By André Bastos Gurgel, OAB
This article is one of a series of fictitious interviews with important figures from the ancient Roman and Greek worlds. The concept of made-up interviews first appeared in the writings of the Italian novelist Giuseppe Papini, though he “interviewed” people from more recent times. Today’s interview is with a man who once was a slave, but his talent for writing was so great that his master granted him his freedom. He was a fable writer living during the reign of Augustus, and in my opinion, his stories will live forever. That’s right…I’m talking about Phaedrus!
Q. Ave, Phaedre. Thanks for having us today, and congratulations on your freedom. Are you enjoying your status as a free Roman citizen?
A. Yes, I’m loving it! Now I have the time to compile everything I’ve written in the last number of years. When I was a slave, I hardly had any free time at all to write. Just between us, I would often write when my master wasn’t looking. Before he finally realized how talented I was, he would make me work sixteen hours a day! I hope your age will banish the whole idea of slavery. Freedom is a noble thing!
Q. What are your plans for the future?
A. I’ve been focusing a lot on fables. I feel that fables have a lot to teach us. As Horace put it, mutato nomine fabula de te narratur. Animals are the stars of fables, in reality they are about people, with all their vices and flaws. I often can’t call people by name since some of them are very powerful, so I use animals instead. That’s why I am working on a translation of Aesop’s complete fables in Latin iambic verse. Aesop is and always will be the greatest fabulist of all time!
Q. Translating Aesop into Latin verse must have been very difficult…
A. Not really, no. I believe the two languages and cultures have much in common. I realize some people are skeptical regarding the veracity of the legend of Aeneas, but I think it’s true that Romans descended from the Trojans, who probably spoke a language which was similar to Greek. My good friend Vergil is working on an extensive epic poem about our great city. He agrees with me that the two cultures are connected. The two cultures have similar tastes in literature and poetry, so translating Aesop into Latin was a piece of cake!
Q. What do you think of people who believe fables are just for children?
A. I feel sorry for these people! They’re missing out on so much by neglecting Aesop. I hope that people in the future will enjoy his fables as much as I do, considering that I’m putting so much into translating them. Besides, just as Greek was the language of the past, Latin is the language of the future, and I’m certain everyone will speak it in your time. And so, through my translation, millions of people will have access to Aesop’s classic works!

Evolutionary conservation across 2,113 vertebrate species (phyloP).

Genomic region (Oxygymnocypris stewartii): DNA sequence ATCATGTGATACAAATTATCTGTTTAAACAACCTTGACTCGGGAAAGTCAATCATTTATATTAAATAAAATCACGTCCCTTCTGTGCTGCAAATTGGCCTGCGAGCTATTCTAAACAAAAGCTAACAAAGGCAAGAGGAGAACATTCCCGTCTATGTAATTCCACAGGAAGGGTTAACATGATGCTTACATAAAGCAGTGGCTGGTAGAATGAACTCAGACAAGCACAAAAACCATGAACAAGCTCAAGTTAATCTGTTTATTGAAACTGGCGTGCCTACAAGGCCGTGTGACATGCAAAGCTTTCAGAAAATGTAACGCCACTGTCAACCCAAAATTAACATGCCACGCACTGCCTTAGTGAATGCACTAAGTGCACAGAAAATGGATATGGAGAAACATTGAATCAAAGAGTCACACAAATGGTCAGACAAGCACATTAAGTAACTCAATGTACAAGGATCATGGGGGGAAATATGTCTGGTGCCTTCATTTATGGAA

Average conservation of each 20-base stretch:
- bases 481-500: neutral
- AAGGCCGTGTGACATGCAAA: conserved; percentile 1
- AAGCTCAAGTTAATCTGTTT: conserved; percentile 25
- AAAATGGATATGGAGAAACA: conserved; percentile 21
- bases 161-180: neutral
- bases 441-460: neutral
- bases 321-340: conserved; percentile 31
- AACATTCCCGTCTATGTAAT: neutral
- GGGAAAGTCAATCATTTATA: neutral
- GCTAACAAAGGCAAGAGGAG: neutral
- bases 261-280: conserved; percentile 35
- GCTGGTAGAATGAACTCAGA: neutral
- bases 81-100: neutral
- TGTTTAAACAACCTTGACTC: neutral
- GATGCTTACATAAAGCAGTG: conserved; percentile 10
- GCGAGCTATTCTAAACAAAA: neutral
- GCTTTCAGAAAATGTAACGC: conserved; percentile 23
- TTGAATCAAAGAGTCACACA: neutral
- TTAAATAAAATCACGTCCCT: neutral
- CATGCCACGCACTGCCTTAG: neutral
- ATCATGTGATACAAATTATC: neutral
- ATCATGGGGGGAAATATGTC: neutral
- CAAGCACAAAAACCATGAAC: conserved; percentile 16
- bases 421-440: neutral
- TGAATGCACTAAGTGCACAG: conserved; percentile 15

Q. Do you have a favorite Aesop fable?
A. It’s hard to pick just one, but I’ve always had a special place in my heart for “The Fox and the Grapes”. I think there’s a little of the fox in every one of us. When we come to see that reach a particularn goal is impossible, we should acknowledge our incapacity rather than pretending that the object of our desire is suddenly not good enough! Another fable worth mentioning is the one in which the wolf and the sheep are standing by a river. No matter how wicked someone is, they will always have a rationalization for oppressing the weak, which is why the wolf comes up with his lame justifications for killing the poor lamb.
Q. This next question is a bit off topic, but what’s your opinion of Augustus’ politics?
A. I genuinely admire Augustus as a great leader, and I hope he will create an even more prosperous and successful Rome. I spoke to our emperor once, and I felt that he was a wise man who understood the true meaning of fables. If we were still living in the times of the old republic, he would definitely get my vote!
Q. What message would you like to give to people in the future?
A. I hope they will appreciate fables and the wonderful lessons contained within them. Like all artists, I hope my name will become immortal, but that’s for your age to decide!.
ABOUT THE AUTHOR
André Bastos Gurgel, OAB (Order of Attorneys of Brazil), Academic Advisor for the Carmenta Online Latin School, is a life-long student of both modern and ancient languages. Mr. Gurgel is fluent in English, Portuguese, Mandarin, Spanish, French, Italian, German, and Latin (the last of which he learned with Carmenta) and has a working knowledge of Danish, Hebrew, Ancient Greek, and Sanskrit. Mr. Gurgel is currently studying Old English through Carmenta as well.
Click here to read Mr. Gurgel’s full profile.